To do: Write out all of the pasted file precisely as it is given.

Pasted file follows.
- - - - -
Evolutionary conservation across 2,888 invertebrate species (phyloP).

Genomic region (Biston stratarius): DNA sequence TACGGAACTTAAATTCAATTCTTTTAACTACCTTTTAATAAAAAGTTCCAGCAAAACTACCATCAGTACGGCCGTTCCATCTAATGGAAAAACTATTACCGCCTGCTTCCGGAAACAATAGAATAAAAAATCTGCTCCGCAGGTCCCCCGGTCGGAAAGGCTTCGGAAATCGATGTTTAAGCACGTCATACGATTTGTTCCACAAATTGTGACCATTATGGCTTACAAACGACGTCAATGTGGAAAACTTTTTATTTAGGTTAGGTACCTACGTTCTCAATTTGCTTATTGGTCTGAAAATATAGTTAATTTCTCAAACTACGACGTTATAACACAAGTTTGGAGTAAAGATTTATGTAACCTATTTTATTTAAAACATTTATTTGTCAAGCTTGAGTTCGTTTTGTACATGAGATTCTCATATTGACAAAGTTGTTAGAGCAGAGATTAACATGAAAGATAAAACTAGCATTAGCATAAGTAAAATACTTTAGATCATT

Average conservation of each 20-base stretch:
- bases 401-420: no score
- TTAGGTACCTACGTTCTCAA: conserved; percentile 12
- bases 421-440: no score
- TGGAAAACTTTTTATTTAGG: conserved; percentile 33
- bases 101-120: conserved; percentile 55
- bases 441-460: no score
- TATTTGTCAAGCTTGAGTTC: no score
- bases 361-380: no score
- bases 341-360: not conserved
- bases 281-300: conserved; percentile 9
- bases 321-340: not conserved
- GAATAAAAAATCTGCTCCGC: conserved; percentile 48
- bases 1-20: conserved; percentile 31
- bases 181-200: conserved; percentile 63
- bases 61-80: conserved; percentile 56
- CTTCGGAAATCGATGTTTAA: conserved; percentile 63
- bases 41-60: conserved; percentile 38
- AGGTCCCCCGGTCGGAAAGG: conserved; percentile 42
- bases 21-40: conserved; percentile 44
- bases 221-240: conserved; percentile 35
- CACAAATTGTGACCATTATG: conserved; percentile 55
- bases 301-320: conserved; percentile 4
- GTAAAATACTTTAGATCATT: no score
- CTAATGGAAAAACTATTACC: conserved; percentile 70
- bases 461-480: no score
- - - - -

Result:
Evolutionary conservation across 2,888 invertebrate species (phyloP).

Genomic region (Biston stratarius): DNA sequence TACGGAACTTAAATTCAATTCTTTTAACTACCTTTTAATAAAAAGTTCCAGCAAAACTACCATCAGTACGGCCGTTCCATCTAATGGAAAAACTATTACCGCCTGCTTCCGGAAACAATAGAATAAAAAATCTGCTCCGCAGGTCCCCCGGTCGGAAAGGCTTCGGAAATCGATGTTTAAGCACGTCATACGATTTGTTCCACAAATTGTGACCATTATGGCTTACAAACGACGTCAATGTGGAAAACTTTTTATTTAGGTTAGGTACCTACGTTCTCAATTTGCTTATTGGTCTGAAAATATAGTTAATTTCTCAAACTACGACGTTATAACACAAGTTTGGAGTAAAGATTTATGTAACCTATTTTATTTAAAACATTTATTTGTCAAGCTTGAGTTCGTTTTGTACATGAGATTCTCATATTGACAAAGTTGTTAGAGCAGAGATTAACATGAAAGATAAAACTAGCATTAGCATAAGTAAAATACTTTAGATCATT

Average conservation of each 20-base stretch:
- bases 401-420: no score
- TTAGGTACCTACGTTCTCAA: conserved; percentile 12
- bases 421-440: no score
- TGGAAAACTTTTTATTTAGG: conserved; percentile 33
- bases 101-120: conserved; percentile 55
- bases 441-460: no score
- TATTTGTCAAGCTTGAGTTC: no score
- bases 361-380: no score
- bases 341-360: not conserved
- bases 281-300: conserved; percentile 9
- bases 321-340: not conserved
- GAATAAAAAATCTGCTCCGC: conserved; percentile 48
- bases 1-20: conserved; percentile 31
- bases 181-200: conserved; percentile 63
- bases 61-80: conserved; percentile 56
- CTTCGGAAATCGATGTTTAA: conserved; percentile 63
- bases 41-60: conserved; percentile 38
- AGGTCCCCCGGTCGGAAAGG: conserved; percentile 42
- bases 21-40: conserved; percentile 44
- bases 221-240: conserved; percentile 35
- CACAAATTGTGACCATTATG: conserved; percentile 55
- bases 301-320: conserved; percentile 4
- GTAAAATACTTTAGATCATT: no score
- CTAATGGAAAAACTATTACC: conserved; percentile 70
- bases 461-480: no score